Where to Get Ideas

If I could stop procrastinating, I could write at least fifty short stories from all the story-starters in my “percolator,” a big blue binder that houses my writing life. I used to make the excuse that “I would write if I just had some ideas.” But I have gobs of ideas; they fly at me from everywhere. Sometimes I capture them right away (QuickVoice, people!), but some escape.

My best places to get ideas, if you need a few:

  • Random words I overhear: (“I’d be dead by now if not for her,” “We just wanted a quiet holiday, I swear,” “This tractor is a time machine” (okay, my kid said the last one, but it’s still pretty cool)
  • BoingBoing, a usually interesting blog (especially Gadgets)
  • Wired Magazine (they’re kinda snarky and sensational sometimes, and have permanent wood for anything gadgety, but ideas emerge)
  • Dreams (really!)

Obviously, my ears perk up to tech topics, and that’s where the fresh fodder for sci-fi hides out.

I think the key is to write down anything vaguely interesting or catchy, even if it sounds absurd (especially if it sounds absurd).

2 thoughts on “Where to Get Ideas”

  1. I love this list. I follow boingboing sporadically, but I have to track down Michio Kaku's show. It also reminds me of a William Gibson interview. He listed 3 periodicals as major inspiration sources: juxtapoz (a street/low art mag), Wired and I think Bizarre or something that covered topics like cryptozoology.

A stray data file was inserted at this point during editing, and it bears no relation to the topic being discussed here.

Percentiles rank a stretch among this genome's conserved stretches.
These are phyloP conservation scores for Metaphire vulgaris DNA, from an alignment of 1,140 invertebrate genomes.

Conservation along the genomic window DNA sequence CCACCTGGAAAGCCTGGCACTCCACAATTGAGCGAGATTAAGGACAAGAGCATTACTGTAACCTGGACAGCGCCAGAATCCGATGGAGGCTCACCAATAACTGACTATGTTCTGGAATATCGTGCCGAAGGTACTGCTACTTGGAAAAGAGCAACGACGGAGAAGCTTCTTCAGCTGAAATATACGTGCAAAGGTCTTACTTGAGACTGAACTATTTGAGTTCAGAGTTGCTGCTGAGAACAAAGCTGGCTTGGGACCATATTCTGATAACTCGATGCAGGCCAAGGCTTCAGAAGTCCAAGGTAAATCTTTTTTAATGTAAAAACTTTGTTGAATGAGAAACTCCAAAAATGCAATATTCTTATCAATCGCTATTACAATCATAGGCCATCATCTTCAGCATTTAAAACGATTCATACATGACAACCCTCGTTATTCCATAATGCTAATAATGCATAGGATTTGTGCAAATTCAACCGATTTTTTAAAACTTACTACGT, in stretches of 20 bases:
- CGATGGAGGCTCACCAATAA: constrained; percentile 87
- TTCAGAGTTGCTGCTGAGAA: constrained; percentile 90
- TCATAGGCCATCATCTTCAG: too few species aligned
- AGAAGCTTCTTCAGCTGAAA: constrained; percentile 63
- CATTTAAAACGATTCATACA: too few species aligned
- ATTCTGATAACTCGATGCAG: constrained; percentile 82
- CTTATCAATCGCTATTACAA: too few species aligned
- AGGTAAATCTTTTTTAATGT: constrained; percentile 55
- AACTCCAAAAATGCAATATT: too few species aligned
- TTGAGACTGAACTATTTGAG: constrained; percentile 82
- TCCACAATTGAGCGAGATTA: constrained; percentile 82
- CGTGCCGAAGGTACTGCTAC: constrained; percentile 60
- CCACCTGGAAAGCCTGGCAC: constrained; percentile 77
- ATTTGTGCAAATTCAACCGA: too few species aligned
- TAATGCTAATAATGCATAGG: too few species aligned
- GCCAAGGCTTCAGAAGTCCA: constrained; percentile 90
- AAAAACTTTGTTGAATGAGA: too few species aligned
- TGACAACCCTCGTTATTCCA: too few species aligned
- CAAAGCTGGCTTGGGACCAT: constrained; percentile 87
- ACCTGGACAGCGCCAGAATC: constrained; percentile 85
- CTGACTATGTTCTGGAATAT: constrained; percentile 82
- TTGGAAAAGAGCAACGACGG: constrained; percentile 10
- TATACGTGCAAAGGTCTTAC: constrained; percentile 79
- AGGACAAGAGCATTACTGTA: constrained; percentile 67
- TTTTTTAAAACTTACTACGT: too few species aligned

A lot of my fascination with magazines, music, art galleries, blogs, RSS feeds, twitter, and other social media is fueled by my cool-finding and story-hunting drive. Strangely enough, the academic texts that I plodded through in my grad school days (both theory and field study) are huge sources of story material for me.

  2. Lately, I've been reading the NPR tech blog, too, but ideas don't really have to come from tech stuff exclusively.

    I can't remember if I blogged about this or not, but one day I was having breakfast at an outdoor cafe with Mr. B when I overheard a lengthy conversation in which a guy was talking about how to create and market a phony miracle product, as he had successfully done. That gave me all kinds of ideas (just set in the future).

    So, you never know where it could come from. I keep a notebook with me whenever possible so I can jot random things down for later.

    Three of the most interesting texts I read in grad school were Holy the Firm by Annie Dillard, Sorting Things Out by Bowker and Star, and Twice Dead by Margaret Lock. Religion, classification, and the culture of organ transplants. Weird sources of inspiration, but they really had an impact on my thinking.

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